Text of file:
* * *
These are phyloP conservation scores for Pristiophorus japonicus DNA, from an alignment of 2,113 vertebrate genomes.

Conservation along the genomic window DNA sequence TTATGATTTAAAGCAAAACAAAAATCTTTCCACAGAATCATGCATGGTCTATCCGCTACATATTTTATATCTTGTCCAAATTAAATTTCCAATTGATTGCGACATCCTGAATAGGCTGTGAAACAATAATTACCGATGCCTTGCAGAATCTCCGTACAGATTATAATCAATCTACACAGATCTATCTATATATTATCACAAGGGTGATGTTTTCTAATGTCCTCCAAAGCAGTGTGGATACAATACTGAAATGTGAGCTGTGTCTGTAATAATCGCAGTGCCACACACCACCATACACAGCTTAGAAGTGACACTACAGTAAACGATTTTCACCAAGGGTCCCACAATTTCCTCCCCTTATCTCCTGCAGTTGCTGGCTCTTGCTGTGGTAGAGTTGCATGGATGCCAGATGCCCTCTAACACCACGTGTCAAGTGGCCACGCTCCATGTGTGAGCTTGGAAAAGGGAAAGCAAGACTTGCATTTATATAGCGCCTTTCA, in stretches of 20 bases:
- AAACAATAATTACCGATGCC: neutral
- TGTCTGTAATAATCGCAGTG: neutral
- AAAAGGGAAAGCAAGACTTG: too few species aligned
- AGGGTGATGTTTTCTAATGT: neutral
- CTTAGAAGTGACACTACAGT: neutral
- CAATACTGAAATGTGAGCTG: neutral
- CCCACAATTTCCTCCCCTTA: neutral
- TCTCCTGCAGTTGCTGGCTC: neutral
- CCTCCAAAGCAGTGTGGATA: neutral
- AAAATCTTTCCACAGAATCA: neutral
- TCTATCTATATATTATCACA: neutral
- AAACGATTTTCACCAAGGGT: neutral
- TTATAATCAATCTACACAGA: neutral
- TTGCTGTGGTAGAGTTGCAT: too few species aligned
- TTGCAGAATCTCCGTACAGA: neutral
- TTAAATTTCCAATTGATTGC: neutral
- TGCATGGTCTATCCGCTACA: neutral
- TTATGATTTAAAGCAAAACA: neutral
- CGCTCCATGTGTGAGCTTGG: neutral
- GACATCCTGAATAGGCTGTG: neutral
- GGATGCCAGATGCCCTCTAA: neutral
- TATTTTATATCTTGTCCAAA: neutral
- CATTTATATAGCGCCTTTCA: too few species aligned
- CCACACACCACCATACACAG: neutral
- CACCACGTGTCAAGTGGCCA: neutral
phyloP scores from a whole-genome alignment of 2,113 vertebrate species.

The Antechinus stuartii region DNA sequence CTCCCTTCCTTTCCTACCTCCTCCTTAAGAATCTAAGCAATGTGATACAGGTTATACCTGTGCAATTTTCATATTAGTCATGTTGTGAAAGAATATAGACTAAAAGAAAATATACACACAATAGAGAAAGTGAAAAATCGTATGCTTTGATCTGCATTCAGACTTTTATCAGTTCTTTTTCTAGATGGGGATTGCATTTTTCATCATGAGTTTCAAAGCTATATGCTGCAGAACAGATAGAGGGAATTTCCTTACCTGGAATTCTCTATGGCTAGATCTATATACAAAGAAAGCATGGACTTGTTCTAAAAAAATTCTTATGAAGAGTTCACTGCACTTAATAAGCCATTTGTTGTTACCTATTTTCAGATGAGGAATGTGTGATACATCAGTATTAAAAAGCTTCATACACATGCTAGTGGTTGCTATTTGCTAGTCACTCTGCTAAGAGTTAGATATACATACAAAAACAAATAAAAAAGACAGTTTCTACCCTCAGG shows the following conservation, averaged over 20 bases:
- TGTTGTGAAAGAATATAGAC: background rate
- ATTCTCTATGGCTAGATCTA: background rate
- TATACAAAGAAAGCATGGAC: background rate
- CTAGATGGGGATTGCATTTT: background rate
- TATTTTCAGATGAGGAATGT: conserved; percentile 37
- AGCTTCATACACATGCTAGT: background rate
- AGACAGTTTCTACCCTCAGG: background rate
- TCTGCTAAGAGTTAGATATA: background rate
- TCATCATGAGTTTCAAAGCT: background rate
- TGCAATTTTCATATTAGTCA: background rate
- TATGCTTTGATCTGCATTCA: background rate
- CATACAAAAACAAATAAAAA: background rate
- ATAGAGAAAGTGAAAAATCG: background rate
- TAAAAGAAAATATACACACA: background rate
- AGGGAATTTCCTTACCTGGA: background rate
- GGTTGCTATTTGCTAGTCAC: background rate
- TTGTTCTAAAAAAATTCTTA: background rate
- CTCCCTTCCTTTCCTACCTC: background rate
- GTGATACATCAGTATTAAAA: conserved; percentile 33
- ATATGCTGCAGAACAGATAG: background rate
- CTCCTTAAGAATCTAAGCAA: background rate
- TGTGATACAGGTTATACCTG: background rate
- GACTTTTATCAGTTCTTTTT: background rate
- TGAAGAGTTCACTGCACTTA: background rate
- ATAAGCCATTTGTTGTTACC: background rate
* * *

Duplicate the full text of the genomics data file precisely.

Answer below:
These are phyloP conservation scores for Pristiophorus japonicus DNA, from an alignment of 2,113 vertebrate genomes.

Conservation along the genomic window DNA sequence TTATGATTTAAAGCAAAACAAAAATCTTTCCACAGAATCATGCATGGTCTATCCGCTACATATTTTATATCTTGTCCAAATTAAATTTCCAATTGATTGCGACATCCTGAATAGGCTGTGAAACAATAATTACCGATGCCTTGCAGAATCTCCGTACAGATTATAATCAATCTACACAGATCTATCTATATATTATCACAAGGGTGATGTTTTCTAATGTCCTCCAAAGCAGTGTGGATACAATACTGAAATGTGAGCTGTGTCTGTAATAATCGCAGTGCCACACACCACCATACACAGCTTAGAAGTGACACTACAGTAAACGATTTTCACCAAGGGTCCCACAATTTCCTCCCCTTATCTCCTGCAGTTGCTGGCTCTTGCTGTGGTAGAGTTGCATGGATGCCAGATGCCCTCTAACACCACGTGTCAAGTGGCCACGCTCCATGTGTGAGCTTGGAAAAGGGAAAGCAAGACTTGCATTTATATAGCGCCTTTCA, in stretches of 20 bases:
- AAACAATAATTACCGATGCC: neutral
- TGTCTGTAATAATCGCAGTG: neutral
- AAAAGGGAAAGCAAGACTTG: too few species aligned
- AGGGTGATGTTTTCTAATGT: neutral
- CTTAGAAGTGACACTACAGT: neutral
- CAATACTGAAATGTGAGCTG: neutral
- CCCACAATTTCCTCCCCTTA: neutral
- TCTCCTGCAGTTGCTGGCTC: neutral
- CCTCCAAAGCAGTGTGGATA: neutral
- AAAATCTTTCCACAGAATCA: neutral
- TCTATCTATATATTATCACA: neutral
- AAACGATTTTCACCAAGGGT: neutral
- TTATAATCAATCTACACAGA: neutral
- TTGCTGTGGTAGAGTTGCAT: too few species aligned
- TTGCAGAATCTCCGTACAGA: neutral
- TTAAATTTCCAATTGATTGC: neutral
- TGCATGGTCTATCCGCTACA: neutral
- TTATGATTTAAAGCAAAACA: neutral
- CGCTCCATGTGTGAGCTTGG: neutral
- GACATCCTGAATAGGCTGTG: neutral
- GGATGCCAGATGCCCTCTAA: neutral
- TATTTTATATCTTGTCCAAA: neutral
- CATTTATATAGCGCCTTTCA: too few species aligned
- CCACACACCACCATACACAG: neutral
- CACCACGTGTCAAGTGGCCA: neutral
phyloP scores from a whole-genome alignment of 2,113 vertebrate species.

The Antechinus stuartii region DNA sequence CTCCCTTCCTTTCCTACCTCCTCCTTAAGAATCTAAGCAATGTGATACAGGTTATACCTGTGCAATTTTCATATTAGTCATGTTGTGAAAGAATATAGACTAAAAGAAAATATACACACAATAGAGAAAGTGAAAAATCGTATGCTTTGATCTGCATTCAGACTTTTATCAGTTCTTTTTCTAGATGGGGATTGCATTTTTCATCATGAGTTTCAAAGCTATATGCTGCAGAACAGATAGAGGGAATTTCCTTACCTGGAATTCTCTATGGCTAGATCTATATACAAAGAAAGCATGGACTTGTTCTAAAAAAATTCTTATGAAGAGTTCACTGCACTTAATAAGCCATTTGTTGTTACCTATTTTCAGATGAGGAATGTGTGATACATCAGTATTAAAAAGCTTCATACACATGCTAGTGGTTGCTATTTGCTAGTCACTCTGCTAAGAGTTAGATATACATACAAAAACAAATAAAAAAGACAGTTTCTACCCTCAGG shows the following conservation, averaged over 20 bases:
- TGTTGTGAAAGAATATAGAC: background rate
- ATTCTCTATGGCTAGATCTA: background rate
- TATACAAAGAAAGCATGGAC: background rate
- CTAGATGGGGATTGCATTTT: background rate
- TATTTTCAGATGAGGAATGT: conserved; percentile 37
- AGCTTCATACACATGCTAGT: background rate
- AGACAGTTTCTACCCTCAGG: background rate
- TCTGCTAAGAGTTAGATATA: background rate
- TCATCATGAGTTTCAAAGCT: background rate
- TGCAATTTTCATATTAGTCA: background rate
- TATGCTTTGATCTGCATTCA: background rate
- CATACAAAAACAAATAAAAA: background rate
- ATAGAGAAAGTGAAAAATCG: background rate
- TAAAAGAAAATATACACACA: background rate
- AGGGAATTTCCTTACCTGGA: background rate
- GGTTGCTATTTGCTAGTCAC: background rate
- TTGTTCTAAAAAAATTCTTA: background rate
- CTCCCTTCCTTTCCTACCTC: background rate
- GTGATACATCAGTATTAAAA: conserved; percentile 33
- ATATGCTGCAGAACAGATAG: background rate
- CTCCTTAAGAATCTAAGCAA: background rate
- TGTGATACAGGTTATACCTG: background rate
- GACTTTTATCAGTTCTTTTT: background rate
- TGAAGAGTTCACTGCACTTA: background rate
- ATAAGCCATTTGTTGTTACC: background rate